Film Review: “The Farewell”

Painfully funny and tender, “The Farewell” is one of the most beautiful films of the year.

At some point during the 98-minute run of “The Farewell,” there’s silence. For just a brief moment, sitting in the theater, you can hear nothing but the screen’s muted static, until the quiet is broken by you and everyone around you trying to muffle the sound of your collective crying. This is the power of director Lulu Wang’s sophomore feature — to bring an entire audience to tears both with its hilarious brand of dry humor and its heart-wrenching depiction of family, transnationality, and loss.

A witty play on the Hollywood cliché, “based on an actual lie” reads at the beginning of the opening credits of Wang’s dramedy. Screened earlier this year at Sundance Film Festival, where it earned a Grand Jury nomination and a distribution deal with A24, “The Farewell” follows an unsuccessful writer now in her thirties named Billi (Awkwafina) who learns that her grandma has been diagnosed with Stage 4 lung cancer and only has three months left to live. The problem is, Grandma (Shuzhen Zhou), referred to as Nai Nai, is the only one who doesn’t know. In Chinese culture, as Billi’s mother (Diana Lin) dryly explains, there’s a saying: “When people get cancer, they die.” And it’s not from the cancer that they die, but from the fear. Knowing this, the family decidedly has no intention of letting their matriarch learn of her illness. They then stage an elaborate fake wedding in China between Billi’s cousin Hao Hao (Han Chen) and his new girlfriend Aiko (Aoi Mizuhara), with the underlying intent of reuniting and seeing Nai Nai one last time as a family.

The lie referred to earlier is, in fact, Wang’s, whose own family kept her grandmother from the knowledge of her illness when she was diagnosed with the same condition a few years back. As a filmmaker, Wang manages to do so much in her exploration of her grandmother’s illness, poignantly capturing the complex politics of migration and belonging — the dislocations that arise from being torn between two spaces and the changes brought about in their disparate geographies through the passage of time. Having arrived in America as a child, Billi is caught between two radically different spatial contexts, not only in an immediate physical sense, but also in the emotional longing for a home and family thousands of miles away, and the seemingly oppositional ethical systems between cultures in confronting death. After all, doesn’t Nai Nai deserve to know that she’s dying? Or is there a value in withholding the truth from the person to whom it seems most valuable?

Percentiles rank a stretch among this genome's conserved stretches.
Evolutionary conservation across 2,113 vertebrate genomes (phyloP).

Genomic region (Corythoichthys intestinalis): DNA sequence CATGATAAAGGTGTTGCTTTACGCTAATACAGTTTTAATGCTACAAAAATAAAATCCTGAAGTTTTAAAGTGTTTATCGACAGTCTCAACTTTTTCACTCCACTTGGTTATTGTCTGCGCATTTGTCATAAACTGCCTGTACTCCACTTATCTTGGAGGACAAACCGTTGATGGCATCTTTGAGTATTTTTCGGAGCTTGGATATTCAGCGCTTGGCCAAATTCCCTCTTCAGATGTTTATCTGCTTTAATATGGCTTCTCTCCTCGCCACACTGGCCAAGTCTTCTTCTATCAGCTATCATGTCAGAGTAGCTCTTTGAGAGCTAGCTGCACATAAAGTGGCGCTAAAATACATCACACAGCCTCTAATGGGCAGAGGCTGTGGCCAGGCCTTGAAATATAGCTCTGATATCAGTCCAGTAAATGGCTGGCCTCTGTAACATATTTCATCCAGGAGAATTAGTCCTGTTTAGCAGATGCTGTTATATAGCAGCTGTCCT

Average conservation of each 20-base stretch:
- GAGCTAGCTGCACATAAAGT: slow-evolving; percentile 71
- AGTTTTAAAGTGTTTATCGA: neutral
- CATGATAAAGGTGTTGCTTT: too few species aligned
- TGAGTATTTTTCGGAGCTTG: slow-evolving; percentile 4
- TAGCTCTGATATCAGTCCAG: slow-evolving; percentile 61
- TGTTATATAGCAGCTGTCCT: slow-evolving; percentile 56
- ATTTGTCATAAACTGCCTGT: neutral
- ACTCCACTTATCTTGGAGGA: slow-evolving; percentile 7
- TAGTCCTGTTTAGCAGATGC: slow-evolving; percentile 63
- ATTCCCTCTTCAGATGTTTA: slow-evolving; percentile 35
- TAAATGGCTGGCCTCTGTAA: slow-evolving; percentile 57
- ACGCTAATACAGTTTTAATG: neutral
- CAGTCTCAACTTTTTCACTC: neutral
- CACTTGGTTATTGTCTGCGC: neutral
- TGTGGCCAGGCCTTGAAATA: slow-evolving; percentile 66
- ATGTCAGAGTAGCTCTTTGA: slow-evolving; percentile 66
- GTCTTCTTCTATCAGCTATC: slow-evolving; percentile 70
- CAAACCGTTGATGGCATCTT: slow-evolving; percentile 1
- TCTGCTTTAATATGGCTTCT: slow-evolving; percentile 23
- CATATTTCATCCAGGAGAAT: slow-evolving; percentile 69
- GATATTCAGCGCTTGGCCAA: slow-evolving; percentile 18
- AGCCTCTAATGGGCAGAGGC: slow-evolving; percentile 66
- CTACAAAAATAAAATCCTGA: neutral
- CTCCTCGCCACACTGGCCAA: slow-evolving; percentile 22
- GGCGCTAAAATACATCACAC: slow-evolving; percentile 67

With so much of Asian diaspora narrative centered around pathologizing our native cultures as innately backward, “The Farewell” feels more of a recognition of two culturally distinct yet equally valid epistemologies on life and ethics. With most of the film’s dialogue spoken in Mandarin (significant, considering it as American-produced), this is what Asian American cinema has desperately needed to be for a long time — not an indictment of our cultures, played for laughs or made into spectacle (see: “Fresh Off the Boat;” “Crazy Rich Asians”), but a celebration of our different ways of knowing. A nod to the struggles we have faced owed to conditions of migration, and to the ways we choose to make life. The episode of “This American Life” in which Wang introduced the world to her story was titled “In Defense of Ignorance.” Perhaps this is the most beautiful example of the reconciliations we must make for the ones we love.

It’s clear that a film of this kind requires a truly stellar cast, and Wang and Awkwafina together are a force of nature. Taking a dramatic turn from her usual comedic roles, rapper-turned actress Awkwafina’s revelatory performance as Billi tosses away any preconceptions from her previous work about her as an artist. As someone whose own experience lies close to the film’s weighty material, Awkwafina is unforgettable. With her sharp comedic timing and surprisingly keen sense of drama, her performance as the uncertain and grief-stricken Billi is endearing, funny, and incredibly fierce. Equally remarkable are Zhou as Nai Nai and Han Chen as Hao Hao, the bumbling other grandchild and “husband” to be. Zhou, a famous soap opera star in China, gives a turn as an oblivious grandmother that is so charming and funny that it feels like you’re watching your own grandmother on screen. Bolstered by excellent characterization, Wang’s use of juxtaposition as a source of humor to make sense of grief marks the film as something truly genius — in marrying the emotional weight of her story with an unrelenting stream of comedy, she has produced something that feels so incredibly intimate and real.

A promotional message posted on the Facebook page for “The Farewell” urges us to call our grandmas. Seriously. Do it. Call your grandma, and cherish every second spent talking with her. Call her every day until this film comes out this summer, and go watch it in theaters because it’s that good.


Grade: A
Rating: PG
Upcoming Release: July 12th, 2019
Starring: Awkwafina, Shuzhen Zhao, Tzi Ma, Diana Lin

Image courtesy of IMDB.